back to article Apple's Windows XP moment: OS X Snow Leopard left to DIE

Nearly one in five fanbois have been left potentially vulnerable to hacking attacks after Apple announced the end of support for OS X Snow Leopard. The OS was only launched about four-and-a-half years ago and is still relied upon by about 20 per cent of the world's Apple-loving population. The fruity firm released a patch for …

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What are we waiting for?

Sadly, some of us are running legacy hardware that has been abandoned by the manufacturer, and the device drivers are not compatible with the later versions of OSX. I personally don't let that machine touch the internet now.

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Re: What are we waiting for?

This.

Ever so much.

My employers develop a product which can run on Macs, and the fact of the matter is that some of our larger customers are still running Snow Leopard on their production systems (for reasons best known to themselves, but there you are) with a few still running Tiger and Leopard on PPC hardware - end of life or not, we still have to support them - if you think that getting corporates to adopt newer versions of Windows is tough, convincing them that upgrading their Fruit Machines is a good idea is even harder and as such we still have to support them (and yes, we've got a metric shitload of legacy hardware running Snow Leopard, Leopard and Tiger so we can do that)

Calling it an "XP Moment" is probably over-egging things a bit, but it's still bloody inconvenient.

(can't comment on Mavericks, as I bailed out of Zombie Steve's Walled Garden before the Hillside Moggy was unleashed)

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Re: What are we waiting for?

> "some of us are running legacy hardware..."

+1 and I'm in the same boat, albeit stuck on Lion rather than SL.

I actually have Mavericks installed on an external HD for iOS programming but use Lion for my audio work on account of it being the last version which can boot into 32 bit, as required by the drivers for my ancient-but-too-pricey-to-replace Yamaha mixer / control surface / MIDI interface.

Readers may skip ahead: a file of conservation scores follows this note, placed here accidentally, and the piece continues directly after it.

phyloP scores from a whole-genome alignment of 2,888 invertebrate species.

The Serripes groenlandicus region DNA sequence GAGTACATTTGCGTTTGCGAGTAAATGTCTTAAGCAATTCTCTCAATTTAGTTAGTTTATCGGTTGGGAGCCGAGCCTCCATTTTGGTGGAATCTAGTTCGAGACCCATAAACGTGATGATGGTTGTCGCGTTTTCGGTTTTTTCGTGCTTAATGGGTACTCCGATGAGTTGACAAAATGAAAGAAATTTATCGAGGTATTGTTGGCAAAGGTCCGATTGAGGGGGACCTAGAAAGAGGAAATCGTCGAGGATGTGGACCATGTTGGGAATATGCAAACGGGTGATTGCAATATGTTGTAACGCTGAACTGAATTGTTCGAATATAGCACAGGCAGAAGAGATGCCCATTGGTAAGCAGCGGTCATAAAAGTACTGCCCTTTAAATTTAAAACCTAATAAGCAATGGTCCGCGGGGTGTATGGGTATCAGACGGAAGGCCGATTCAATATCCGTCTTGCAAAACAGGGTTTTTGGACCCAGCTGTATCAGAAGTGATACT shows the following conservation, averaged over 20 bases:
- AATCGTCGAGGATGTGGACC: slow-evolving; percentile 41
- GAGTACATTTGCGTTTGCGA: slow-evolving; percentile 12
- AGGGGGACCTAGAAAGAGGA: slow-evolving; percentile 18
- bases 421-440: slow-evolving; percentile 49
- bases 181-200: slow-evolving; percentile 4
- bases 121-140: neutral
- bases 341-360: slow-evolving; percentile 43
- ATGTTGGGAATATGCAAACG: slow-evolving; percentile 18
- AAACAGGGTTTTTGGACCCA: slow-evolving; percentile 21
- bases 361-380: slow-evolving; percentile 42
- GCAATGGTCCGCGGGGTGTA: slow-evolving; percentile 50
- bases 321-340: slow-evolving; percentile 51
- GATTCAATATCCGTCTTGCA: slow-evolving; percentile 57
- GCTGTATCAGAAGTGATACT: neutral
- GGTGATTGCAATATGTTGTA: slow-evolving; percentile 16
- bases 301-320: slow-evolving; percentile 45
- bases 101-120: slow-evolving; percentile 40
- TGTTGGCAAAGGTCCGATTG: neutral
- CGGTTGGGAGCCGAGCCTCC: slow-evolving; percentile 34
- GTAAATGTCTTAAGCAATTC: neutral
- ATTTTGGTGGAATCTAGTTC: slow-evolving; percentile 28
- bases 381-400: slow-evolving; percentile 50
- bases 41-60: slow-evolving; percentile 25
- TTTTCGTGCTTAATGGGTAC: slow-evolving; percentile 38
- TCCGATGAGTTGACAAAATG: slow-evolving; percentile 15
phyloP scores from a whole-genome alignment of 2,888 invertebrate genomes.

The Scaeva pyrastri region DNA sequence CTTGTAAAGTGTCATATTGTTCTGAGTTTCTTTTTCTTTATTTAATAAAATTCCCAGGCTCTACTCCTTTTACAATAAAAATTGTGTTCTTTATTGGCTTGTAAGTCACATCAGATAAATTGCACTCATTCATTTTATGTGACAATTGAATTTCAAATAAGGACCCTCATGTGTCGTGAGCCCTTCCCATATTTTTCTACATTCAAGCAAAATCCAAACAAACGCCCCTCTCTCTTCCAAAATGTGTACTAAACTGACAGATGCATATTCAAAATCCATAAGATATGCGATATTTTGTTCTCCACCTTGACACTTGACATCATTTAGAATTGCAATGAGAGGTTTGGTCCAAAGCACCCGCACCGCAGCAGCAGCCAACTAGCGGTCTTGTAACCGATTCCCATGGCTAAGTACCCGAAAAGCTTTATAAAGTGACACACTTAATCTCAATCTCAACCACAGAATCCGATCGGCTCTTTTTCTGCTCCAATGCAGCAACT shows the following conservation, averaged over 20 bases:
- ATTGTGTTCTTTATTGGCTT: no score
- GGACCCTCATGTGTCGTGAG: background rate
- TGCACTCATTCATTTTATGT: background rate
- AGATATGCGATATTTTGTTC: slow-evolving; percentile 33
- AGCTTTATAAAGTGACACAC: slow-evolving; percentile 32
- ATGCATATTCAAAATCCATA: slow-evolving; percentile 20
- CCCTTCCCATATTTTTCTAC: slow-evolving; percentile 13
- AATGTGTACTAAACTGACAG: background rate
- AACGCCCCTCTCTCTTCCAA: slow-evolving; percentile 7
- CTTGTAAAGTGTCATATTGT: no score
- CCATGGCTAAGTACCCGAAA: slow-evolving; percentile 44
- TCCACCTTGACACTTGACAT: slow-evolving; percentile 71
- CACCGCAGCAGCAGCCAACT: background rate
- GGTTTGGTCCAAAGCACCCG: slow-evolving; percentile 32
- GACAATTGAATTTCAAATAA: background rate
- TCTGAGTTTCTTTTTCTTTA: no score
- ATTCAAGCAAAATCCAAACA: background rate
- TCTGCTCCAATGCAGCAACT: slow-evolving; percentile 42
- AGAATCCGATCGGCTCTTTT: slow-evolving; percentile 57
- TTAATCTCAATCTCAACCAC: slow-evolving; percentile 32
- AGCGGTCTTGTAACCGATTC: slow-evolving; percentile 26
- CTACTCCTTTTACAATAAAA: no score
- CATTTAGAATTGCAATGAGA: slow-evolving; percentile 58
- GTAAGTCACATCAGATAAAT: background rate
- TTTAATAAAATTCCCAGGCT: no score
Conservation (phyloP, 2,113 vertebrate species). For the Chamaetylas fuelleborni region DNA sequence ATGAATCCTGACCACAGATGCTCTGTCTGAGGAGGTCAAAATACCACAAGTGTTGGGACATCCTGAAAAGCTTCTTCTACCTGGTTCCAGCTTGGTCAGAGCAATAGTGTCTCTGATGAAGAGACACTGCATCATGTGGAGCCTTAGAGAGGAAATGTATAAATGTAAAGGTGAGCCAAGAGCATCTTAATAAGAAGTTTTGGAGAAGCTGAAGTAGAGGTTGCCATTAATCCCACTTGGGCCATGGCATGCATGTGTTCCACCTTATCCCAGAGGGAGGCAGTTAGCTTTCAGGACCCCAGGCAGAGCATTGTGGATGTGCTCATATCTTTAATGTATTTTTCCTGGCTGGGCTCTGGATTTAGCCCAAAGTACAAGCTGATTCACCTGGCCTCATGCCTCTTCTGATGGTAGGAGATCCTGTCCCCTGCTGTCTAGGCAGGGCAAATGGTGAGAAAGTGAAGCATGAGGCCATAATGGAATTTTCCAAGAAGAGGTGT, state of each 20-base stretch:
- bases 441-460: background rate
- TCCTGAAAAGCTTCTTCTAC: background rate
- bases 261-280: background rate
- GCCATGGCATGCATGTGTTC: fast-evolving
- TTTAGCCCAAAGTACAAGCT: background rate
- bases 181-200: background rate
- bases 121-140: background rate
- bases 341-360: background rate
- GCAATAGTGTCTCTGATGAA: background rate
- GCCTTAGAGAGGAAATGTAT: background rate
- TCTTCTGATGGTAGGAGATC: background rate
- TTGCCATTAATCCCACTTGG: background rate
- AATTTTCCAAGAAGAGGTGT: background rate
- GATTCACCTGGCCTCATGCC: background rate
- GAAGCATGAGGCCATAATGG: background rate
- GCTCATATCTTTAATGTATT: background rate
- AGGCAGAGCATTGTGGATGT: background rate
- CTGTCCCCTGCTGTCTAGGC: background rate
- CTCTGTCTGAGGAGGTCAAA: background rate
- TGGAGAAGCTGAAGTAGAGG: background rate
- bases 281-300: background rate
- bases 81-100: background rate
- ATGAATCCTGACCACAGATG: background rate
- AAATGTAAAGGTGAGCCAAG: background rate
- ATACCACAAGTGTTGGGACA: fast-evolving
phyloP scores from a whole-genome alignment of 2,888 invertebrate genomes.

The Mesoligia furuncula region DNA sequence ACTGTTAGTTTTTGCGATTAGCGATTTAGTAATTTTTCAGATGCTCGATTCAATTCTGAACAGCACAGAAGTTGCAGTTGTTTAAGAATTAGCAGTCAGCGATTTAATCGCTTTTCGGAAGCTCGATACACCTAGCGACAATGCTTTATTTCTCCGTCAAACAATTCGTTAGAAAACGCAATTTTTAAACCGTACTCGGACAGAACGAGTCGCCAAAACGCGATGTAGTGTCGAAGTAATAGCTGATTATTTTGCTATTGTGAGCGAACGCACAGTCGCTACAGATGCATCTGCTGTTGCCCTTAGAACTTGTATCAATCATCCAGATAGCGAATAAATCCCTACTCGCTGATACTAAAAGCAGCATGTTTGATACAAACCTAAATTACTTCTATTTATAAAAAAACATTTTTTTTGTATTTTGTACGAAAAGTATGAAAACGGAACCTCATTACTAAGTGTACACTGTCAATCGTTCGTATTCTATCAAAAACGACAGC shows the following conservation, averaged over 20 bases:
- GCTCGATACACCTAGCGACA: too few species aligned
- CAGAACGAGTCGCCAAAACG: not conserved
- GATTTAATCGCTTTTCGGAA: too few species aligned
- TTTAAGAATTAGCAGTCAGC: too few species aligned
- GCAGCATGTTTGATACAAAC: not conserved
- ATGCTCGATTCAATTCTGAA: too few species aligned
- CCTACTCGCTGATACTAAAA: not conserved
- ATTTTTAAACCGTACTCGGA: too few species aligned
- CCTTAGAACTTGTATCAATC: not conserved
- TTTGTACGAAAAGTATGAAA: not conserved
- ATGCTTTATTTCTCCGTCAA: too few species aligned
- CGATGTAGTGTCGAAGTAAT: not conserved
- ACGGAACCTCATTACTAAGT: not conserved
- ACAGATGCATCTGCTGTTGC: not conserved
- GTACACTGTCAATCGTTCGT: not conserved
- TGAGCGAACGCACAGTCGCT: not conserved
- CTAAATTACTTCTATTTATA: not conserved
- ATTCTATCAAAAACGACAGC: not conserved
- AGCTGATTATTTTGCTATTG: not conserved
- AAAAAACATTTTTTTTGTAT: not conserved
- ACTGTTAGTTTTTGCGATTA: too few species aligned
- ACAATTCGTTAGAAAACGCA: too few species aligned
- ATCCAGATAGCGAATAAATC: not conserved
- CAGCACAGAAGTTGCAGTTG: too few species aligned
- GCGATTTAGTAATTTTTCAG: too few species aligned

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Re: What are we waiting for?

It would be okay if the hardware restrictions were less draconian. I have a MacMini as a backup machine and although it's Intel (Core 2 Duo) it's not able to use anything more recent than Lion.

Snow Leopard itself was a bit of a brown bag release with the most important fixes pushed into Lion.

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Anonymous Coward

Re: What are we waiting for?

Douché

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Linux

surely?

PPC hardware is still supported. By Linux...

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Linux

Re: surely?

Indeed - MintPPC FTW!

http://mintppc.org/

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Re: What are we waiting for?

"It would be okay if the hardware restrictions were less draconian. I have a MacMini as a backup machine and although it's Intel (Core 2 Duo) it's not able to use anything more recent than Lion."

Blimey, that is picky. I'm running a Late-2008 MacBook and that's handling Mavericks fine, despite also being Core 2 Duo!

It's was the first of the aluminium unibodies, and eminently upgradeble with a simple catch to get at the HDD - now SSD - and battery, and just a couple of screws to get at the RAM. An elegant design that Johnnie Ive should be ashamed to have dropped in favour of the glued-together modern equivalents.

But that's the problem, I'm running it third hand (inherited off my brother who had it second hand) instead of buying a new one!

There are some fairly salient hardware issues. Other brother had to replace the audio capture card for his home studio when his PPC Macbook died and he replaced it with a new Intel model. Only connects via USB but the absence of Intel drivers that didn't generate massive hiss was a bit of a killer!

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Re: What are we waiting for?

@AbelSoul

Yamaha 01x? That's what I have :)

If you are interested, there is an active Facebook (I know, I know) group supporting the 01x and associated hardware, and we are currently talking to a developer about the possibility of getting an updated mLAN driver written for OSX and Windows.

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Unhappy

Re: What are we waiting for?

Not all of the Core 2 Duo systems can run Mavericks.

The CPU can do it, but Apple never bothered to write 64-bit drivers for the GMA 900 video processor on the Intel 915GM chipset. The first "unibody" Macs introduced the NVIDIA GeForce 9400M, which Apple is still supporting with drivers. So, I think some adventurous people managed to get Mavericks to install, but it doesn't do native resolution and the performance is miserable.

This lack of support sucks for me. I was trying not to install Lion on my early-2008 MacBooks, because they have only 2GB of RAM, and reportedly Lion sucks with 2GB of RAM compared to Snow Leopard. I didn't think it was a good use of limited funds to upgrade those to the 4GB RAM or SSD so that Lion runs well.